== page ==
RegexMatch (String function)

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Position after match of regex (String class)

The RegexMatch intrinsic function determines whether a given pattern (regular expression, or "regex") matches within a given string according to the rules of regular expression matching.


%number = string:RegexMatch( regex, [Options= string], - [CaptureList= stringlist]) Throws InvalidRegex

Syntax terms

%number A variable to return the position of the character after the last character matched, or a zero if no characters in the method object string match the regular expression.
string The input string, to which the regular expression regex is applied.
regex A string that is interpreted as a regular expression and is applied to the method object string to determine whether the regex matches string.
Options This is an optional, but name required, parameter supplying a string of single letter options, which may be specified in uppercase or lowercase, in any combination, and blank separated or not as you prefer. For more information about these options, see Common regex options.
CaptureList This argument is available for Sirius development testing purposes only. Not an ordinary user parameter.


RegexMatch can throw the following exceptions:

If the regex parameter does not contain a valid regular expression. The exception object indicates the position of the character in the regex parameter where it was determined that the regular expression is invalid, and a description of the nature of the error.

Usage notes

  • It is strongly recommended that you protect your environment from regular expression processing demands on PDL and STBL space by setting, say, UTABLE LPDLST 3000 and UTABLE LSTBL 9000. See SOUL programming considerations.
  • For information about additional methods that support regular expressions, see Regex processing.
  • RegexMatch is something of a misnomer. It does not determine if a string matches a regular expression, it determines if a string contains a substring that matches a regular expression. RegexMatch behaves more like a matching method if the regular expression is "anchored" (begins with a caret (^) and ends with a dollar sign ($)), or if the C option indicates XML Schema mode.


Finding the first position of one of several characters

A common programming problem is to "scan" a string, and find the first position which is one of several characters. This can be readily accomplished with RegexMatch; here is an example:

%regex = '[aeiou]'; * Scan for any vowel %str = 'That quick brown fox' %i = %str:regexMatch(%regex) if %i then printText Before vowel: {%str:Left(%i - 2)} printText The vowel: {%str:Char(%i-1)} printText After vowel: {%str:Substring(%i)}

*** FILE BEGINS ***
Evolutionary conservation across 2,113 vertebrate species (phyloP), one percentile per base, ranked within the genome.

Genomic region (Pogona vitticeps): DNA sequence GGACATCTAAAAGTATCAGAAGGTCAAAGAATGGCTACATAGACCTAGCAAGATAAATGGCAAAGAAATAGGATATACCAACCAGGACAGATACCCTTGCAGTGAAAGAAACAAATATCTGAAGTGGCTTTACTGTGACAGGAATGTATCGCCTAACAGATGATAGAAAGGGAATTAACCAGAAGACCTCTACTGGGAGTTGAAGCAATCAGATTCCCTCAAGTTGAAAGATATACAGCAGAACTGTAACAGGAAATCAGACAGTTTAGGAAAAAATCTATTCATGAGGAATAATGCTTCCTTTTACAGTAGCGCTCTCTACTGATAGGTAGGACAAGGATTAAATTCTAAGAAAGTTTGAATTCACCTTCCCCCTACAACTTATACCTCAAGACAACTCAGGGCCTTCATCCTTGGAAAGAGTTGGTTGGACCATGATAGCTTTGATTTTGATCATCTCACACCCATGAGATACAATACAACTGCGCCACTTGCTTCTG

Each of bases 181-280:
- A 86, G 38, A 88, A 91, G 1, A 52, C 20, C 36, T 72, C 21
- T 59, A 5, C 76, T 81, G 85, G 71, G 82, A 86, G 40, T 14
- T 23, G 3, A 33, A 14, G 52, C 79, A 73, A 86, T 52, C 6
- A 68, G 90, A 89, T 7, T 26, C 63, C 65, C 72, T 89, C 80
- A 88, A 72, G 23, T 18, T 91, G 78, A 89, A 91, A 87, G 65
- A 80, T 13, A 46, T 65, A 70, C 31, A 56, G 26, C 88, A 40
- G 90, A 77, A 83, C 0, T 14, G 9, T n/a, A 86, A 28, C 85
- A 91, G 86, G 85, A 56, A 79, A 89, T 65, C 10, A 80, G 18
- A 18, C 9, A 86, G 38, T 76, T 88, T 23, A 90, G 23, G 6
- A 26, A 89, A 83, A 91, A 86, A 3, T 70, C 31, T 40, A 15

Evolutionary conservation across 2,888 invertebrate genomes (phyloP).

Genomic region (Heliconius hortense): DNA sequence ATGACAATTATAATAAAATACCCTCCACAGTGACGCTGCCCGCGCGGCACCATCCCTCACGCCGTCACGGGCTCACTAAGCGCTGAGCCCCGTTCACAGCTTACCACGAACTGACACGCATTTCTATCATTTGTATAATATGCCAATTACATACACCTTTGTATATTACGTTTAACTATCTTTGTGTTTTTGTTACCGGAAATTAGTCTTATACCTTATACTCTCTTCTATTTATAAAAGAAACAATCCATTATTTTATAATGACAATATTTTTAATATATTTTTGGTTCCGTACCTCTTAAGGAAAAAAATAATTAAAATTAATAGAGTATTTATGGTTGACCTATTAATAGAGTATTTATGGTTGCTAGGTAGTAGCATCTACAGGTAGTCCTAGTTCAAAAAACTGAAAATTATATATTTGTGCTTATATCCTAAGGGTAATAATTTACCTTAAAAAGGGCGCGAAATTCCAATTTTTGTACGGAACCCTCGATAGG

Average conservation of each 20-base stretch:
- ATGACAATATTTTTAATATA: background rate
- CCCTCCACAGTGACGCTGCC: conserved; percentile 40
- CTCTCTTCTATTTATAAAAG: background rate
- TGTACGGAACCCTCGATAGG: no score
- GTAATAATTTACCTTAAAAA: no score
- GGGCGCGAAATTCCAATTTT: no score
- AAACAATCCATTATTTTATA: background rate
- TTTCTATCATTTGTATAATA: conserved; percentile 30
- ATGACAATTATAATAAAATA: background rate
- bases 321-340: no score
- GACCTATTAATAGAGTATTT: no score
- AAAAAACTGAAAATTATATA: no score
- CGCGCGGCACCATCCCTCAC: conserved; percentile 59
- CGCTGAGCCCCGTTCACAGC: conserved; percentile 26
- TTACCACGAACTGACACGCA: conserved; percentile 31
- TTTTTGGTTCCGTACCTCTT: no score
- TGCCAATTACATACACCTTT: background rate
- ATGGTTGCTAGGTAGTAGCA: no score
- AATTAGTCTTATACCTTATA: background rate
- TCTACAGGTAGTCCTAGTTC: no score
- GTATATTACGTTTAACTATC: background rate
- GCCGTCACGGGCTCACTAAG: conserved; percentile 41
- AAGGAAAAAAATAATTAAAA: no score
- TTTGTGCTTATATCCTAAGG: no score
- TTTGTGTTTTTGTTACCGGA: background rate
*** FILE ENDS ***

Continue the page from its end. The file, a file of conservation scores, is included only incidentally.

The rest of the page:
The result of the above fragment is:

Before vowel: Th The vowel: a After vowel: t quick brown fox


  • The position returned by RegexMatch is the position of the character after the first successful match.
  • The square brackets enclose a character class ([aeiou]), which matches any of the characters listed within it. RegexMatch recognizes either the codepage 1047 (X'AD'/X'BD') or codepage 0037 (X'BA'/X'BB') characters as square brackets.
  • In many cases, this programming problem is better performed using the StringTokenizer.

Finding the first position that is not one of several characters

A programming task similar to that in the preceding example is finding the position of the first character that is not one of a set of characters. This task, which is not as amenable to processing with the StringTokenizer as the task in the preceding example, is readily accomplished with RegexMatch. Here is an example:

%regex = '[' '5F':HexToString 'aeiou]'; * Scan for any non-vowel %str = 'albatross' %i = %str:regexMatch(%regex) if %i then printText Before non-vowel: {%str:Left(%i - 2)} printText The non-vowel: {%str:Char(%i-1)} printText After non-vowel: {%str:Substring(%i)}

The result of the above fragment is:

Before non-vowel: a The non-vowel: l After non-vowel: batross


  • The regex is specified with the following less-than-obvious statement:

    %regex = '[' '5F':HexToString 'aeiou]'

    This is the same as %regex = '[^aeiou]'; the circumflex, or "caret," (^) has the meaning of "negation" at the start of a character class. The EBCDIC code that RegexMatch uses for the circumflex is X'5F', as used by codepage 1047. Using the hex code point as above ensures that your regex will work whether the program was entered with codepage 1047 or 0037.

  • The right hand side of that statement ('[' '5F':HexToString 'aeiou]') uses the implicit concatenation feature.
  • This use of RegexMatch is like the standard SOUL $Verify function, although it indicates not just whether all characters in the given string are in the regex, but also the position (plus one) of the first character that is not in the regex.

Using some other regex features

The following example tests whether the regex \*bc?[5-8] matches a*b6 (it does, and note that it matches "in the middle" of the string).

begin %rc float %regex longstring %string longstring %regex = '\*bc?[5-8]' %string = 'a*b6' %rc = %string:regexmatch(%regex) if %rc then printText '{%regex}' matches '{%string}' else printText '{%regex}' does not match '{%string}' end if end

The regex matches the input string; the example result is:

'\*bc?[5-8]' matches 'a*b6'

This regex demonstrates the following:

  • To match a string, a regex pattern must merely "fit" a substring of the string.
  • Metacharacters, in this case star (*), must be escaped.
  • An optional character (c?) may fail to find a match, but this does not prevent the success of the overall match.
  • The character class range ([5-8]) matches the 6 in the input string.

See also